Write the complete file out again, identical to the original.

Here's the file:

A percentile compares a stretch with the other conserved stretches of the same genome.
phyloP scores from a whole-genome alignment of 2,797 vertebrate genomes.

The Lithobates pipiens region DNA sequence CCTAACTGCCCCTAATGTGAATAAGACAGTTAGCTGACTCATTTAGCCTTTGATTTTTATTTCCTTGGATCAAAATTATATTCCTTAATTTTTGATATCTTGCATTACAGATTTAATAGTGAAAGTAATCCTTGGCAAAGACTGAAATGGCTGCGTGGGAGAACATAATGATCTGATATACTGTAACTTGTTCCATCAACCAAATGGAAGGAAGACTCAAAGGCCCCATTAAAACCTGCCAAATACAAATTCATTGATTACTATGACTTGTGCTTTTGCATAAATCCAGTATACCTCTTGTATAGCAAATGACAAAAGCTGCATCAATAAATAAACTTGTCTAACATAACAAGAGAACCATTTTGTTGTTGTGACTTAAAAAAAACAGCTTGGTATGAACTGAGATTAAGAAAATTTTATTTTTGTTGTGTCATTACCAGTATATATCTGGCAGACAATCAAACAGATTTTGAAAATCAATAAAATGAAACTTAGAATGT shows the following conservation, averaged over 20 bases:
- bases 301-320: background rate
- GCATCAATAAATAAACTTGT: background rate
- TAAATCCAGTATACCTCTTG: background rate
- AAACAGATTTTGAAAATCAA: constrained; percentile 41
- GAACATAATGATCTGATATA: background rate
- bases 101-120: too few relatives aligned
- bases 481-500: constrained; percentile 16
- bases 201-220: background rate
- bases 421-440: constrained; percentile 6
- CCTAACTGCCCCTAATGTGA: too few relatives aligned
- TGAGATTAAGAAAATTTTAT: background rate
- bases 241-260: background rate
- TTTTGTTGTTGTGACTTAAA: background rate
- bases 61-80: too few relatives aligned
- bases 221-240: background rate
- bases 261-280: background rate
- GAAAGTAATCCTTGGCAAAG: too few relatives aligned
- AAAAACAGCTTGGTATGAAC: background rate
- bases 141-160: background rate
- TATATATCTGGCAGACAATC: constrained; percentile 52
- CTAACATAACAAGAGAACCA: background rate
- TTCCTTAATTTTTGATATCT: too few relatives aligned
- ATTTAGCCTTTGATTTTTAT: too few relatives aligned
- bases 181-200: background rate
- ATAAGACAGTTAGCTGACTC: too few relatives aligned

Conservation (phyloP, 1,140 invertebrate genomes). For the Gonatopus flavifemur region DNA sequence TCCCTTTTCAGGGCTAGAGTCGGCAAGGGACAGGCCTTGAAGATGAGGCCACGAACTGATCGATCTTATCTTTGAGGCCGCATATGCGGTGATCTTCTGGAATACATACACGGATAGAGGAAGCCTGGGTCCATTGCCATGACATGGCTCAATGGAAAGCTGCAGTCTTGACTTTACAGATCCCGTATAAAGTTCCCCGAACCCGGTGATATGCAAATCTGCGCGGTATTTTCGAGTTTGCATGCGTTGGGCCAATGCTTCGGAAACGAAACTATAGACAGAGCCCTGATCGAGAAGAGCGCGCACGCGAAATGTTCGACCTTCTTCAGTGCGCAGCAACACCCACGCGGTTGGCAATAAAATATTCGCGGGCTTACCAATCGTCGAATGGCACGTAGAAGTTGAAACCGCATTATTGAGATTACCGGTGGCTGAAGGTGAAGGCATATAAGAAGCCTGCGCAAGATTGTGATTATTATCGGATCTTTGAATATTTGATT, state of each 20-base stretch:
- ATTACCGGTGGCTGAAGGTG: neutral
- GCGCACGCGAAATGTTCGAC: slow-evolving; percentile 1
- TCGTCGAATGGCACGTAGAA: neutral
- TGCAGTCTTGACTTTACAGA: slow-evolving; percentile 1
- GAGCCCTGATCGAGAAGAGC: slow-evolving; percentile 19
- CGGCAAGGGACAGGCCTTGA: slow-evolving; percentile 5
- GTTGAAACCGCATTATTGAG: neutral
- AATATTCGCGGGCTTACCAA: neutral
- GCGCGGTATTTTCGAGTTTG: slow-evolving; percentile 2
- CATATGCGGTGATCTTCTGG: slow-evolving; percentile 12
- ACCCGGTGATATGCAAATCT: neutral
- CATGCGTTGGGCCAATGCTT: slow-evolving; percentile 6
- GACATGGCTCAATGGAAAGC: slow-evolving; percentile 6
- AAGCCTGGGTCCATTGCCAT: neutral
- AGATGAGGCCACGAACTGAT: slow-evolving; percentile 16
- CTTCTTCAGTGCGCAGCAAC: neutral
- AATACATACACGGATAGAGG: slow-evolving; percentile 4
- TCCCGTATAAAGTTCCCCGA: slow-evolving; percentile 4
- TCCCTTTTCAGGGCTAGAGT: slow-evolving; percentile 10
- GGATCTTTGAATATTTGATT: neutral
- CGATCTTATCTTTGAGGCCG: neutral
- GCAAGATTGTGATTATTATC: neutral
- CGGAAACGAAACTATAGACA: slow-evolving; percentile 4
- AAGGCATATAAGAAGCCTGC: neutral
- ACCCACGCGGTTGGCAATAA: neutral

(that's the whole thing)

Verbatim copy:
A percentile compares a stretch with the other conserved stretches of the same genome.
phyloP scores from a whole-genome alignment of 2,797 vertebrate genomes.

The Lithobates pipiens region DNA sequence CCTAACTGCCCCTAATGTGAATAAGACAGTTAGCTGACTCATTTAGCCTTTGATTTTTATTTCCTTGGATCAAAATTATATTCCTTAATTTTTGATATCTTGCATTACAGATTTAATAGTGAAAGTAATCCTTGGCAAAGACTGAAATGGCTGCGTGGGAGAACATAATGATCTGATATACTGTAACTTGTTCCATCAACCAAATGGAAGGAAGACTCAAAGGCCCCATTAAAACCTGCCAAATACAAATTCATTGATTACTATGACTTGTGCTTTTGCATAAATCCAGTATACCTCTTGTATAGCAAATGACAAAAGCTGCATCAATAAATAAACTTGTCTAACATAACAAGAGAACCATTTTGTTGTTGTGACTTAAAAAAAACAGCTTGGTATGAACTGAGATTAAGAAAATTTTATTTTTGTTGTGTCATTACCAGTATATATCTGGCAGACAATCAAACAGATTTTGAAAATCAATAAAATGAAACTTAGAATGT shows the following conservation, averaged over 20 bases:
- bases 301-320: background rate
- GCATCAATAAATAAACTTGT: background rate
- TAAATCCAGTATACCTCTTG: background rate
- AAACAGATTTTGAAAATCAA: constrained; percentile 41
- GAACATAATGATCTGATATA: background rate
- bases 101-120: too few relatives aligned
- bases 481-500: constrained; percentile 16
- bases 201-220: background rate
- bases 421-440: constrained; percentile 6
- CCTAACTGCCCCTAATGTGA: too few relatives aligned
- TGAGATTAAGAAAATTTTAT: background rate
- bases 241-260: background rate
- TTTTGTTGTTGTGACTTAAA: background rate
- bases 61-80: too few relatives aligned
- bases 221-240: background rate
- bases 261-280: background rate
- GAAAGTAATCCTTGGCAAAG: too few relatives aligned
- AAAAACAGCTTGGTATGAAC: background rate
- bases 141-160: background rate
- TATATATCTGGCAGACAATC: constrained; percentile 52
- CTAACATAACAAGAGAACCA: background rate
- TTCCTTAATTTTTGATATCT: too few relatives aligned
- ATTTAGCCTTTGATTTTTAT: too few relatives aligned
- bases 181-200: background rate
- ATAAGACAGTTAGCTGACTC: too few relatives aligned

Conservation (phyloP, 1,140 invertebrate genomes). For the Gonatopus flavifemur region DNA sequence TCCCTTTTCAGGGCTAGAGTCGGCAAGGGACAGGCCTTGAAGATGAGGCCACGAACTGATCGATCTTATCTTTGAGGCCGCATATGCGGTGATCTTCTGGAATACATACACGGATAGAGGAAGCCTGGGTCCATTGCCATGACATGGCTCAATGGAAAGCTGCAGTCTTGACTTTACAGATCCCGTATAAAGTTCCCCGAACCCGGTGATATGCAAATCTGCGCGGTATTTTCGAGTTTGCATGCGTTGGGCCAATGCTTCGGAAACGAAACTATAGACAGAGCCCTGATCGAGAAGAGCGCGCACGCGAAATGTTCGACCTTCTTCAGTGCGCAGCAACACCCACGCGGTTGGCAATAAAATATTCGCGGGCTTACCAATCGTCGAATGGCACGTAGAAGTTGAAACCGCATTATTGAGATTACCGGTGGCTGAAGGTGAAGGCATATAAGAAGCCTGCGCAAGATTGTGATTATTATCGGATCTTTGAATATTTGATT, state of each 20-base stretch:
- ATTACCGGTGGCTGAAGGTG: neutral
- GCGCACGCGAAATGTTCGAC: slow-evolving; percentile 1
- TCGTCGAATGGCACGTAGAA: neutral
- TGCAGTCTTGACTTTACAGA: slow-evolving; percentile 1
- GAGCCCTGATCGAGAAGAGC: slow-evolving; percentile 19
- CGGCAAGGGACAGGCCTTGA: slow-evolving; percentile 5
- GTTGAAACCGCATTATTGAG: neutral
- AATATTCGCGGGCTTACCAA: neutral
- GCGCGGTATTTTCGAGTTTG: slow-evolving; percentile 2
- CATATGCGGTGATCTTCTGG: slow-evolving; percentile 12
- ACCCGGTGATATGCAAATCT: neutral
- CATGCGTTGGGCCAATGCTT: slow-evolving; percentile 6
- GACATGGCTCAATGGAAAGC: slow-evolving; percentile 6
- AAGCCTGGGTCCATTGCCAT: neutral
- AGATGAGGCCACGAACTGAT: slow-evolving; percentile 16
- CTTCTTCAGTGCGCAGCAAC: neutral
- AATACATACACGGATAGAGG: slow-evolving; percentile 4
- TCCCGTATAAAGTTCCCCGA: slow-evolving; percentile 4
- TCCCTTTTCAGGGCTAGAGT: slow-evolving; percentile 10
- GGATCTTTGAATATTTGATT: neutral
- CGATCTTATCTTTGAGGCCG: neutral
- GCAAGATTGTGATTATTATC: neutral
- CGGAAACGAAACTATAGACA: slow-evolving; percentile 4
- AAGGCATATAAGAAGCCTGC: neutral
- ACCCACGCGGTTGGCAATAA: neutral